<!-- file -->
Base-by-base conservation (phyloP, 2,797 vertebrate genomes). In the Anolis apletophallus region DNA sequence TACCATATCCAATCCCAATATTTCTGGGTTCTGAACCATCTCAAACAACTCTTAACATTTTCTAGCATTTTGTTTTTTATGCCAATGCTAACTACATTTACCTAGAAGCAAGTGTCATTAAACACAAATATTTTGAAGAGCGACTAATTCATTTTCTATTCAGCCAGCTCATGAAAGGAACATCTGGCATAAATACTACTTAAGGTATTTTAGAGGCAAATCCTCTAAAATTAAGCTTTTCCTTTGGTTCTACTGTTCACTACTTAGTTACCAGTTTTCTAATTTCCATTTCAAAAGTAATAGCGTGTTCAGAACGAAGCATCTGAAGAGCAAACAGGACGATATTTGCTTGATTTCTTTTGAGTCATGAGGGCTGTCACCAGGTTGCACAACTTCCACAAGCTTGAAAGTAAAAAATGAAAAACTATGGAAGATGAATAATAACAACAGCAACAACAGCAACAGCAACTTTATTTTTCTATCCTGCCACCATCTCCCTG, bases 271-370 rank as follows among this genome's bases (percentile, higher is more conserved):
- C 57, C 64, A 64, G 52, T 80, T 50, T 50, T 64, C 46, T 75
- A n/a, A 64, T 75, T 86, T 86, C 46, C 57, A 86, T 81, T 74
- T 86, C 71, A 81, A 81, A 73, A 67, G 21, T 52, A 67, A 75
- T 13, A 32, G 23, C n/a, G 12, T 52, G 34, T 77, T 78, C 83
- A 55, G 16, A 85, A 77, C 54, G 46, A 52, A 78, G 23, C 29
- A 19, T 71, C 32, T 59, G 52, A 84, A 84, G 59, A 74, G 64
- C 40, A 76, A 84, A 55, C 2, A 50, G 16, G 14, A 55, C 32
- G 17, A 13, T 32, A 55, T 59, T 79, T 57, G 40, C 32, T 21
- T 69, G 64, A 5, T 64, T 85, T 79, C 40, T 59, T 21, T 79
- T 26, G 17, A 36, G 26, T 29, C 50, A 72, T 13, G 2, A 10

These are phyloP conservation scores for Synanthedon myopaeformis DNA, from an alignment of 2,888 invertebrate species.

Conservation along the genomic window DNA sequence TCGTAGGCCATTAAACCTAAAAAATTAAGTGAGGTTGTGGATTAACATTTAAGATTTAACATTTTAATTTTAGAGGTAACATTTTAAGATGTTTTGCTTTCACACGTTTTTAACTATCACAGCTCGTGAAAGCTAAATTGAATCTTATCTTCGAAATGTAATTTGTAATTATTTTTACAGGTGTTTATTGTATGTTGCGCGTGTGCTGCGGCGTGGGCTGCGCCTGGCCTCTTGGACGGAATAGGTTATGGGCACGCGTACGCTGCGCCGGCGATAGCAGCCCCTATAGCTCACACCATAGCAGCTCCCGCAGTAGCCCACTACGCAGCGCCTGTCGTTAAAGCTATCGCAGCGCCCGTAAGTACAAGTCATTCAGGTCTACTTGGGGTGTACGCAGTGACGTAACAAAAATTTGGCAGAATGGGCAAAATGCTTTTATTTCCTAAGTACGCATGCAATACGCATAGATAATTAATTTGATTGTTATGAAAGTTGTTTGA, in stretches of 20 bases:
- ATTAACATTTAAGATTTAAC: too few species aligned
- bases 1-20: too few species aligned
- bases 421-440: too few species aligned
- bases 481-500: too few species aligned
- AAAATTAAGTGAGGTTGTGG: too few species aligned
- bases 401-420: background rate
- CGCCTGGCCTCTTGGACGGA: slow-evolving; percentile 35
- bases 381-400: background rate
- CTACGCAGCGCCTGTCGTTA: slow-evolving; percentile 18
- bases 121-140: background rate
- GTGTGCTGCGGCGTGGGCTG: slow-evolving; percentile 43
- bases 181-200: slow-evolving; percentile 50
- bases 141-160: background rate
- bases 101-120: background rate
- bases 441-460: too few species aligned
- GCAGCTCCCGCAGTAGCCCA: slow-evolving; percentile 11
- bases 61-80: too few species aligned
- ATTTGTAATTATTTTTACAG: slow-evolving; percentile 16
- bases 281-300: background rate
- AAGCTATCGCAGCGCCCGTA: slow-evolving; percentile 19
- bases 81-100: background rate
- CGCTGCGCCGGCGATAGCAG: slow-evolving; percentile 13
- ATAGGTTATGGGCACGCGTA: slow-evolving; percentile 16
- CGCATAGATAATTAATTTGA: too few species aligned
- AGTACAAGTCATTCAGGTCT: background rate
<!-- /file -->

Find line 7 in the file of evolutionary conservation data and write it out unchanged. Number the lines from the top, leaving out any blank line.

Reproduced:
- A 19, T 71, C 32, T 59, G 52, A 84, A 84, G 59, A 74, G 64